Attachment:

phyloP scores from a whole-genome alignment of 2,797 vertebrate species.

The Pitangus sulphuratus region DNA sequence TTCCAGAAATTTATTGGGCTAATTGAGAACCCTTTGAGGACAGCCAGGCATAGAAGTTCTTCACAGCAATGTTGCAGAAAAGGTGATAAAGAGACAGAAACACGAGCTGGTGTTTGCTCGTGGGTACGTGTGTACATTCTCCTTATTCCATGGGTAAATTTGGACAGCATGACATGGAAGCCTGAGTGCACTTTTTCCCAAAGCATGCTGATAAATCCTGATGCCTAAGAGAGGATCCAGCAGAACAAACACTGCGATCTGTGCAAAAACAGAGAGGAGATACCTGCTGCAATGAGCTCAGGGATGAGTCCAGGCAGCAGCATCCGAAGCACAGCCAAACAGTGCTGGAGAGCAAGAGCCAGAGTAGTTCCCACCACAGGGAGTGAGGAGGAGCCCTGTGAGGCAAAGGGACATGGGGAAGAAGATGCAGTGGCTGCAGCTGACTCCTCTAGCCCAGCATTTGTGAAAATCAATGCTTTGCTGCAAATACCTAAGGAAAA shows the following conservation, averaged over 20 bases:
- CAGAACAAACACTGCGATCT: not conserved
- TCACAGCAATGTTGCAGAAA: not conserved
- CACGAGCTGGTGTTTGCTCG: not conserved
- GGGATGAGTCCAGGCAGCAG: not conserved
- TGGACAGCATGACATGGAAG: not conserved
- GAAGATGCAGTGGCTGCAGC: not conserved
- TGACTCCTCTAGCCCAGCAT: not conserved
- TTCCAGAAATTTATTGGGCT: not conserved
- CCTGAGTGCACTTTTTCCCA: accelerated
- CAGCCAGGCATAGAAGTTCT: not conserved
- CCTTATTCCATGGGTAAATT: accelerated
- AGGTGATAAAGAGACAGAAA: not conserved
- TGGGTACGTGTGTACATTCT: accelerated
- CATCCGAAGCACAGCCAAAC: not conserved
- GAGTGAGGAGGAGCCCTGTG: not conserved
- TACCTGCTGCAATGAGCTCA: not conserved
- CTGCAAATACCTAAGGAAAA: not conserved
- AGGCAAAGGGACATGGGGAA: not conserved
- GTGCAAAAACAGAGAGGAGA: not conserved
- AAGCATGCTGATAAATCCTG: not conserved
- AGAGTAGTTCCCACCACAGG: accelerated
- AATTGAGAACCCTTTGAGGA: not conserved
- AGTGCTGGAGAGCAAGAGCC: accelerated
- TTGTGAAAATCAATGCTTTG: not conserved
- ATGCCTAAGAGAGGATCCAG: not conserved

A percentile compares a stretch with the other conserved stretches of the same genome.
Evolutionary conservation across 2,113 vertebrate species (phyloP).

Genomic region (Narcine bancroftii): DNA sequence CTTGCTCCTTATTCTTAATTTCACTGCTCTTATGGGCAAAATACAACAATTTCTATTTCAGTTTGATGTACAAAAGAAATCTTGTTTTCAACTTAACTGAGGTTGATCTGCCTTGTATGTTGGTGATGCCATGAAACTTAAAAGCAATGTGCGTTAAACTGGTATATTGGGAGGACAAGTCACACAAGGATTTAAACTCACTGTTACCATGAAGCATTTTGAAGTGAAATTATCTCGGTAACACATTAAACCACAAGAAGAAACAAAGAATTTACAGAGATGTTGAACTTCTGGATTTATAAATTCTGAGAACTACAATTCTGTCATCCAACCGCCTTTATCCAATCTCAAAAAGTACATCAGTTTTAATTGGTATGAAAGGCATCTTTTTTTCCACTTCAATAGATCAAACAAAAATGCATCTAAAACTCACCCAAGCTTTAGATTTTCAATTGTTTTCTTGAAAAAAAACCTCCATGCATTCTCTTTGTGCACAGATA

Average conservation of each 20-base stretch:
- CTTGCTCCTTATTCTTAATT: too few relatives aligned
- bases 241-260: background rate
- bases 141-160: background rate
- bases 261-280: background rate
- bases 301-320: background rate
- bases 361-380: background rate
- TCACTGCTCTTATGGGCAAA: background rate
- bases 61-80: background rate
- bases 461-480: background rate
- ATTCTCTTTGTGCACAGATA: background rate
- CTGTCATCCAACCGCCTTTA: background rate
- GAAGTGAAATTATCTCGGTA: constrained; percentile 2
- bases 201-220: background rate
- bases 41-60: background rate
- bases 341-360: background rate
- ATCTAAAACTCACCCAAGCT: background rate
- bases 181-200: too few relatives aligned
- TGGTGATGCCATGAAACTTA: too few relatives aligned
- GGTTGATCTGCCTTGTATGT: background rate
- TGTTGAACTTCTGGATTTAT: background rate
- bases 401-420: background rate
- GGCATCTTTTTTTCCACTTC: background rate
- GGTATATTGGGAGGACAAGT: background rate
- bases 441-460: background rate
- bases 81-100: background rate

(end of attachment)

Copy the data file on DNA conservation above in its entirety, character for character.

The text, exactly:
phyloP scores from a whole-genome alignment of 2,797 vertebrate species.

The Pitangus sulphuratus region DNA sequence TTCCAGAAATTTATTGGGCTAATTGAGAACCCTTTGAGGACAGCCAGGCATAGAAGTTCTTCACAGCAATGTTGCAGAAAAGGTGATAAAGAGACAGAAACACGAGCTGGTGTTTGCTCGTGGGTACGTGTGTACATTCTCCTTATTCCATGGGTAAATTTGGACAGCATGACATGGAAGCCTGAGTGCACTTTTTCCCAAAGCATGCTGATAAATCCTGATGCCTAAGAGAGGATCCAGCAGAACAAACACTGCGATCTGTGCAAAAACAGAGAGGAGATACCTGCTGCAATGAGCTCAGGGATGAGTCCAGGCAGCAGCATCCGAAGCACAGCCAAACAGTGCTGGAGAGCAAGAGCCAGAGTAGTTCCCACCACAGGGAGTGAGGAGGAGCCCTGTGAGGCAAAGGGACATGGGGAAGAAGATGCAGTGGCTGCAGCTGACTCCTCTAGCCCAGCATTTGTGAAAATCAATGCTTTGCTGCAAATACCTAAGGAAAA shows the following conservation, averaged over 20 bases:
- CAGAACAAACACTGCGATCT: not conserved
- TCACAGCAATGTTGCAGAAA: not conserved
- CACGAGCTGGTGTTTGCTCG: not conserved
- GGGATGAGTCCAGGCAGCAG: not conserved
- TGGACAGCATGACATGGAAG: not conserved
- GAAGATGCAGTGGCTGCAGC: not conserved
- TGACTCCTCTAGCCCAGCAT: not conserved
- TTCCAGAAATTTATTGGGCT: not conserved
- CCTGAGTGCACTTTTTCCCA: accelerated
- CAGCCAGGCATAGAAGTTCT: not conserved
- CCTTATTCCATGGGTAAATT: accelerated
- AGGTGATAAAGAGACAGAAA: not conserved
- TGGGTACGTGTGTACATTCT: accelerated
- CATCCGAAGCACAGCCAAAC: not conserved
- GAGTGAGGAGGAGCCCTGTG: not conserved
- TACCTGCTGCAATGAGCTCA: not conserved
- CTGCAAATACCTAAGGAAAA: not conserved
- AGGCAAAGGGACATGGGGAA: not conserved
- GTGCAAAAACAGAGAGGAGA: not conserved
- AAGCATGCTGATAAATCCTG: not conserved
- AGAGTAGTTCCCACCACAGG: accelerated
- AATTGAGAACCCTTTGAGGA: not conserved
- AGTGCTGGAGAGCAAGAGCC: accelerated
- TTGTGAAAATCAATGCTTTG: not conserved
- ATGCCTAAGAGAGGATCCAG: not conserved

A percentile compares a stretch with the other conserved stretches of the same genome.
Evolutionary conservation across 2,113 vertebrate species (phyloP).

Genomic region (Narcine bancroftii): DNA sequence CTTGCTCCTTATTCTTAATTTCACTGCTCTTATGGGCAAAATACAACAATTTCTATTTCAGTTTGATGTACAAAAGAAATCTTGTTTTCAACTTAACTGAGGTTGATCTGCCTTGTATGTTGGTGATGCCATGAAACTTAAAAGCAATGTGCGTTAAACTGGTATATTGGGAGGACAAGTCACACAAGGATTTAAACTCACTGTTACCATGAAGCATTTTGAAGTGAAATTATCTCGGTAACACATTAAACCACAAGAAGAAACAAAGAATTTACAGAGATGTTGAACTTCTGGATTTATAAATTCTGAGAACTACAATTCTGTCATCCAACCGCCTTTATCCAATCTCAAAAAGTACATCAGTTTTAATTGGTATGAAAGGCATCTTTTTTTCCACTTCAATAGATCAAACAAAAATGCATCTAAAACTCACCCAAGCTTTAGATTTTCAATTGTTTTCTTGAAAAAAAACCTCCATGCATTCTCTTTGTGCACAGATA

Average conservation of each 20-base stretch:
- CTTGCTCCTTATTCTTAATT: too few relatives aligned
- bases 241-260: background rate
- bases 141-160: background rate
- bases 261-280: background rate
- bases 301-320: background rate
- bases 361-380: background rate
- TCACTGCTCTTATGGGCAAA: background rate
- bases 61-80: background rate
- bases 461-480: background rate
- ATTCTCTTTGTGCACAGATA: background rate
- CTGTCATCCAACCGCCTTTA: background rate
- GAAGTGAAATTATCTCGGTA: constrained; percentile 2
- bases 201-220: background rate
- bases 41-60: background rate
- bases 341-360: background rate
- ATCTAAAACTCACCCAAGCT: background rate
- bases 181-200: too few relatives aligned
- TGGTGATGCCATGAAACTTA: too few relatives aligned
- GGTTGATCTGCCTTGTATGT: background rate
- TGTTGAACTTCTGGATTTAT: background rate
- bases 401-420: background rate
- GGCATCTTTTTTTCCACTTC: background rate
- GGTATATTGGGAGGACAAGT: background rate
- bases 441-460: background rate
- bases 81-100: background rate